Story: It’s May, and for Ethel and Norman Thayer Jr. that means trekking to their summer hideaway in Maine on a lake called Golden Pond. Norman, a retired English professor, and Ethel have been journeying to this idyllic retreat of Ethel’s childhood for nearly 50 years, while friends have come and gone. Charlie the mail carrier is a constant, though, annually asking about their daughter Chelsea, a former girlfriend he still fondly misses.

This summer will be different for the Thayers, as 42-year-old Chelsea, who is estranged from her father, surprisingly calls with plans to visit to help Norman celebrate his 80th birthday. She arrives with her new fiancée, a Los Angeles dentist named Bill, and his 13-year-old son Billy. The irascible and curmudgeonly Norman seems set in his ways, but when Billy is left behind while Chelsea and Bill tour Europe, Norman finds himself rejuvenated by the bright and friendly young houseguest.

Highlights: Ernest Thompson wrote this warm and fuzzy two-act comedy in 1979, garnering the Drama Desk Award for Outstanding New Play. Later he picked up an Oscar for his 1981 film adaptation, which also won Academy Awards for Henry Fonda and Katharine Hepburn, while a 2005 revival on Broadway that was modified for an African-American cast took home Tony Awards for Best Revival of a Play and Best Actor in a Play (James Earl Jones).

Since not a whole lot really happens in the script, it isn’t really all that dated. Thompson’s amusing writing, if not groundbreaking or provocative, is substantial enough to provide sufficient fodder for versatile performers to ingratiate themselves with an audience with the cast of likable characters. Such is the case with the opening production of The Black Rep’s 35th season, as artistic director Ron Himes and Linda Kennedy, 2012 Lifetime Achievement in the Arts honoree by the Arts and Education Council, play beautifully off each other and lovingly craft Thompson’s endearing script with their savvy and considerable charm.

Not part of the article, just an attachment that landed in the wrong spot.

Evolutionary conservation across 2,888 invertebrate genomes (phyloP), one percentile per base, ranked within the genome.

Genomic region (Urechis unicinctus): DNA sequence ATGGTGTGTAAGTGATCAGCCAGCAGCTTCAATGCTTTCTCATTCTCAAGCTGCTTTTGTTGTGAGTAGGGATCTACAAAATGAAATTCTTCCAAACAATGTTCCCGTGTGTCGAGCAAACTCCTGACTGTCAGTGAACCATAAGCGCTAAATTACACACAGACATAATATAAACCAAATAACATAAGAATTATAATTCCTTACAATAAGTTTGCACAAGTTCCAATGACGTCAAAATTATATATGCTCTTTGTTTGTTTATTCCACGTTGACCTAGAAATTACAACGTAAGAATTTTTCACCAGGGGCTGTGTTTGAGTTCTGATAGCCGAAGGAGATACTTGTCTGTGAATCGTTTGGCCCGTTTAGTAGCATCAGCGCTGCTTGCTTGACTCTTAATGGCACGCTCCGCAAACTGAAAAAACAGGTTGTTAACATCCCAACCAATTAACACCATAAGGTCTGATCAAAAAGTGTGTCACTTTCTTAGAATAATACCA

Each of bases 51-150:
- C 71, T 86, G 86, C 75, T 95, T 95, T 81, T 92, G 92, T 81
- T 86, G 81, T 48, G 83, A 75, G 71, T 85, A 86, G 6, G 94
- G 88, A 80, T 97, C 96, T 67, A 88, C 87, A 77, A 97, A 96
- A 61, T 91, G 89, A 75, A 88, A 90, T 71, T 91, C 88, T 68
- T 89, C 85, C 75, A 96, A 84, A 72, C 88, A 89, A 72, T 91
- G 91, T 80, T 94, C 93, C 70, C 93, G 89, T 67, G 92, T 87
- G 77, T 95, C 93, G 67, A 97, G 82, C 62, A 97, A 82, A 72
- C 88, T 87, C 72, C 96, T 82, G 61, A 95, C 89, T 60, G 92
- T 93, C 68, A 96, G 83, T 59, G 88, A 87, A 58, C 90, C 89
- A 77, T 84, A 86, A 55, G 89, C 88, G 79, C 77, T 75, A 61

Other Info: Himes is a master in delivering dialogue and is at the top of his game as the stubborn Norman, a witty and intelligent man whose memory is starting to slip precipitously. He carefully shapes Norman’s various lines in a sure and steady deadpan style that is most amusing in scenes with Chauncy Thomas and Christopher Cross as Bill and Billy, respectively. Thomas takes the relatively small role of Bill and gives it surprising depth and dimension with his likable approach, while young Cross is an amusing tonic for the crotchety Norman with his free-spirited youth. It’s obvious the two will become fast fishing buddies.

Kennedy fills Ethel with warmth, love and also an indomitable spirit that has steered her husband through all manner of waters for nearly half a century. She can be delighted sharing an impromptu breakfast with the genial mail carrier Charlie (an affable Aaron Baker who needs to tone down Charlie’s omnipresent laugh just a tad) or firm in lecturing her daughter about the need to grow up and assume responsibility for her life instead of blaming Norman for past slights or emotional wounds. Kathi Bentley nicely handles the role of the prodigal daughter, another part not especially well written but important to the story’s plot.

Lorna Littleway directs the goings-on, such as they are, with a languid pace that would match an idle day with a fishing pole dropped in the water, letting her cast put their own touches on the characters. Additionally, her informative program notes allude to the historical context of blacks in the ‘North Country’ of New England.

Jim Burwinkel’s set is most impressive, filling the Grandel stage with the Thayers’ handsome and sturdy (except for an amusingly rickety screen door) abode that features bookshelves, a plethora of fishing hats for Norman and a mantel with Ethel’s memorabilia, including a beloved old doll courtesy of props master Robert van Dillen. Em Rossi provides the costumes, highlighted by a garish outfit adorning Chelsea, Nathan Scheur’s lighting adds a welcome touch to some poignant scenes and Robin Weatherall’s sound design provides some suitably rustic background noises.

As comfortable as a pair of familiar slippers, On Golden Pond is given a faithful and tender rendering by The Black Rep to inaugurate the company’s 35th season.

Rating: A 4 on a scale of 1-to-5.

Photos courtesy of Stewart Goldstein

Play: On Golden Pond

Group: The Black Rep

Venue: Grandel Theatre, 3610 Grandel Square

Dates: Wednesdays through Sundays through February 5

Tickets: From $35 to $47, with discounts available; contact 534-3810, 534-1111 or